As former editor of beloved, now-shuttered shelter magazine Domino, Deborah Needleman helped ignite a breezy decor revolution powered by chic contrasts: Eames chairs mixed with Chippendale chests, femme wallpapered rooms decked with deer heads, Fez-meets-Brooklyn decks. She’s signing her new book, “The Perfectly Imperfect Home” ($30, Clarkson-Potter), Wednesday from 6 to 8 p.m. at Room & Board (1840 14th St. NW; RSVP to Roomandboard@brandlinkdcrsvp.com).
What does perfectly imperfect mean?
Perfectly imperfect is a space that encourages a happy life. When I look at people’s houses, I want to know if there’s any fun going on. Would I want to go over there for a drink?
You organized the book in an unusual way, with sections on things you think are important, such as “Nice Lighting” and “Places to Chat.” Why?
I wanted to explain things that, for me, are deal breakers in making a nice home. Like awful, harsh lighting. Or, if your house is stinky.
A house’s smell is important?
Yes, scent is one of the most powerful things. It carries memories and emotions. It’s nice to come into a house that smells fresh and alive.
What’s the key to making a house smell good?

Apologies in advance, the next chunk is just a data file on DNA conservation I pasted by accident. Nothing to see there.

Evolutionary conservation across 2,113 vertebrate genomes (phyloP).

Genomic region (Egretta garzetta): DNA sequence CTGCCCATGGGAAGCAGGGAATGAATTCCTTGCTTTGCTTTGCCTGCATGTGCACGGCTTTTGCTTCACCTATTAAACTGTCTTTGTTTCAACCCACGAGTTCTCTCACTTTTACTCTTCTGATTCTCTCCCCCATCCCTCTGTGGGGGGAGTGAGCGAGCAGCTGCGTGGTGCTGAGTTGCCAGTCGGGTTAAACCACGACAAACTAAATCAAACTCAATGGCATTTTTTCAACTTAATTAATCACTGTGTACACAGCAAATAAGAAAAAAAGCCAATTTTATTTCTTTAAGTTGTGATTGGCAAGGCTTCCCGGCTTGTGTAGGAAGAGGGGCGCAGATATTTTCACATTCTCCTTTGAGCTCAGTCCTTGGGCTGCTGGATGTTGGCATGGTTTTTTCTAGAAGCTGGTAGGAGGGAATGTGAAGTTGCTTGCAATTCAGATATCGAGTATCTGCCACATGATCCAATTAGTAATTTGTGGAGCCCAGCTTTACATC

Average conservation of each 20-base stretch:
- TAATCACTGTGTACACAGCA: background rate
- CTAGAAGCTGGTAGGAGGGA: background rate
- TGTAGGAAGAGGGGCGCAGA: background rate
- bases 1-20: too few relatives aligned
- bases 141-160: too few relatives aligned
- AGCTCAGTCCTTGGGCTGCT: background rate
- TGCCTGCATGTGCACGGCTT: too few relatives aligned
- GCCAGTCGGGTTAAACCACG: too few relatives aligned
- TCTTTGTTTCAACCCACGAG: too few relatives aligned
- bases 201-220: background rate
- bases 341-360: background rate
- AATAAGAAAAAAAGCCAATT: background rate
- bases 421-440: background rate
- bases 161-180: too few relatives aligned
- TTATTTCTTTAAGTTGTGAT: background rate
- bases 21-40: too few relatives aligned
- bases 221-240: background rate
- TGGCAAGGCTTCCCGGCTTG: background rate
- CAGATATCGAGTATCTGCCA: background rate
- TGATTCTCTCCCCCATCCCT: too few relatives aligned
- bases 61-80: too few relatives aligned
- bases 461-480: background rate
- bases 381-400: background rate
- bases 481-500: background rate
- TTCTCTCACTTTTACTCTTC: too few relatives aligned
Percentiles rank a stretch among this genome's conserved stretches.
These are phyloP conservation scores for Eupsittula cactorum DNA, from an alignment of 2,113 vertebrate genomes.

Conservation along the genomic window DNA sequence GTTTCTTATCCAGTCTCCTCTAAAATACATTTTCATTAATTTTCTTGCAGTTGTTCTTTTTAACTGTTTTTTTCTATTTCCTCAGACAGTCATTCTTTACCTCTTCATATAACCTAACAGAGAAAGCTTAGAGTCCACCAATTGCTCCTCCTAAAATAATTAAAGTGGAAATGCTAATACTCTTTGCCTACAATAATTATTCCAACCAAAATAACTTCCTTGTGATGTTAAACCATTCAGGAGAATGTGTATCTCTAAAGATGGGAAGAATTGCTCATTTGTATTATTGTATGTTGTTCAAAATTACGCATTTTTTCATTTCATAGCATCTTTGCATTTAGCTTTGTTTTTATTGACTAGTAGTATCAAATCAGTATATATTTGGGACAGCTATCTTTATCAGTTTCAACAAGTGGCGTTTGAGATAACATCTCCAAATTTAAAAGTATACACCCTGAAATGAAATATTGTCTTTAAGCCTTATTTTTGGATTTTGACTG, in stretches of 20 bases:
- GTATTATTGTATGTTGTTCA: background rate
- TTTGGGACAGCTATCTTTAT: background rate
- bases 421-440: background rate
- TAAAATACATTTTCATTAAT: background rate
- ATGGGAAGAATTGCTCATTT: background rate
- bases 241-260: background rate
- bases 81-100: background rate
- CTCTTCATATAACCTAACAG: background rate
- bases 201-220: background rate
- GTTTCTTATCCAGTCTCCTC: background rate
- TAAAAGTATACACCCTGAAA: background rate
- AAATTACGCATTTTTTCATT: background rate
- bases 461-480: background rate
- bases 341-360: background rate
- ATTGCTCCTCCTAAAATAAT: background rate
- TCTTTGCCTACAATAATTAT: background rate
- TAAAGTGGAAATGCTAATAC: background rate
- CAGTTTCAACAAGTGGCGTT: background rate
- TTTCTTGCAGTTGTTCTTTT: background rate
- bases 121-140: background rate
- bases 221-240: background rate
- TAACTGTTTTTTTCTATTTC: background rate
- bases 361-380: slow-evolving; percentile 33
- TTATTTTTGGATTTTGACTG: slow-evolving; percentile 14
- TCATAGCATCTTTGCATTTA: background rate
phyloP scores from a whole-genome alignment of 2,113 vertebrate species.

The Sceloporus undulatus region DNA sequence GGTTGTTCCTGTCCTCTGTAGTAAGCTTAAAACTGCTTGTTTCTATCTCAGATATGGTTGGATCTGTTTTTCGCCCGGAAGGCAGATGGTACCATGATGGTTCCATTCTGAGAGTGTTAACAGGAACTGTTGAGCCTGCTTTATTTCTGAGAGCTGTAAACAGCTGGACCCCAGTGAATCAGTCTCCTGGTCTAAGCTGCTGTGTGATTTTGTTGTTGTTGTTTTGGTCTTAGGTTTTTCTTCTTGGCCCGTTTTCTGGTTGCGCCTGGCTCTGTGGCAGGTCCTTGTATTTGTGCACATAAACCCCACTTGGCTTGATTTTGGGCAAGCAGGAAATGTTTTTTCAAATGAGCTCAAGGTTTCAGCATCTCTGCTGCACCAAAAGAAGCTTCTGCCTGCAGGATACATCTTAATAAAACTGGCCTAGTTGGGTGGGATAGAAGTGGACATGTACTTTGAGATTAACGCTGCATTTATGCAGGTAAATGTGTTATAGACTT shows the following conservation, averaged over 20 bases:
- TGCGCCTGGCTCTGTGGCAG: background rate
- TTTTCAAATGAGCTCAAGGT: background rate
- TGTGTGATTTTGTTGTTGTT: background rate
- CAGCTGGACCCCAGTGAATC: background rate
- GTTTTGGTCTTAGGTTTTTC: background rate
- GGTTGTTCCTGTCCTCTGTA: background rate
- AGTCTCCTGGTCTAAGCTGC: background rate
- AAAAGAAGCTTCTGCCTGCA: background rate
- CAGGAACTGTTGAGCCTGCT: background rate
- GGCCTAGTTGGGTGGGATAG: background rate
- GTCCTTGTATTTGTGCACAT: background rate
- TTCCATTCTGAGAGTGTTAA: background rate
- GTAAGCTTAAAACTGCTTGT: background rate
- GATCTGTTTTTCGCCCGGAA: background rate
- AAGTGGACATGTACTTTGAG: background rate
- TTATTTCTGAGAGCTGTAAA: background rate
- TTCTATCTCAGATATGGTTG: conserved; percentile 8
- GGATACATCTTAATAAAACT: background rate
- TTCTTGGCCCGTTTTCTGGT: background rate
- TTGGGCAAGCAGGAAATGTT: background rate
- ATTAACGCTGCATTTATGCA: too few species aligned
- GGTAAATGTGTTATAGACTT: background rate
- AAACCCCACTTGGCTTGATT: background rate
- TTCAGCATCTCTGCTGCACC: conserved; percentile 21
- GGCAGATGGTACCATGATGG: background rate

Even in winter, open the windows sometimes and let air breeze through. And pay attention to the signature scent of your home, the combination of coffee, cooking and bath products.
The book is illustrated with watercolors, not photos of pretty rooms. Why do that?
I wanted it to be evocative, not specific. I’m not suggesting you use a particular West Elm chair.
Why can it be tough for people to personalize their homes?
For a while, it was like we were all too busy to keep house, so people became obsessed with organization, kind of the Real Simple model. But what happens is you start to hide all the signs of life in these neat boxes. It’s important to be organized, but it can go too far.
What’s the hardest space in a home to decorate?
The front hall is tough because it’s a hardworking space. You need spots for the mail, trash and coats. In there, I am a big fan of baskets to store things. They’re pretty, rustic objects, plus they’re useful.
Any decorating don’ts?
A whole house of dark brown wood furniture is a big mistake people make. It looks like a hotel! Mix your home up with painted wood, metal, steel or Lucite.
What decor items do people not give enough credit to?
I think rugs are unsung heroes. They can pull a whole room together. And I like small lamps. You can set one on a mantel, a table, wherever. It’s a little warm spot that creates so much hominess.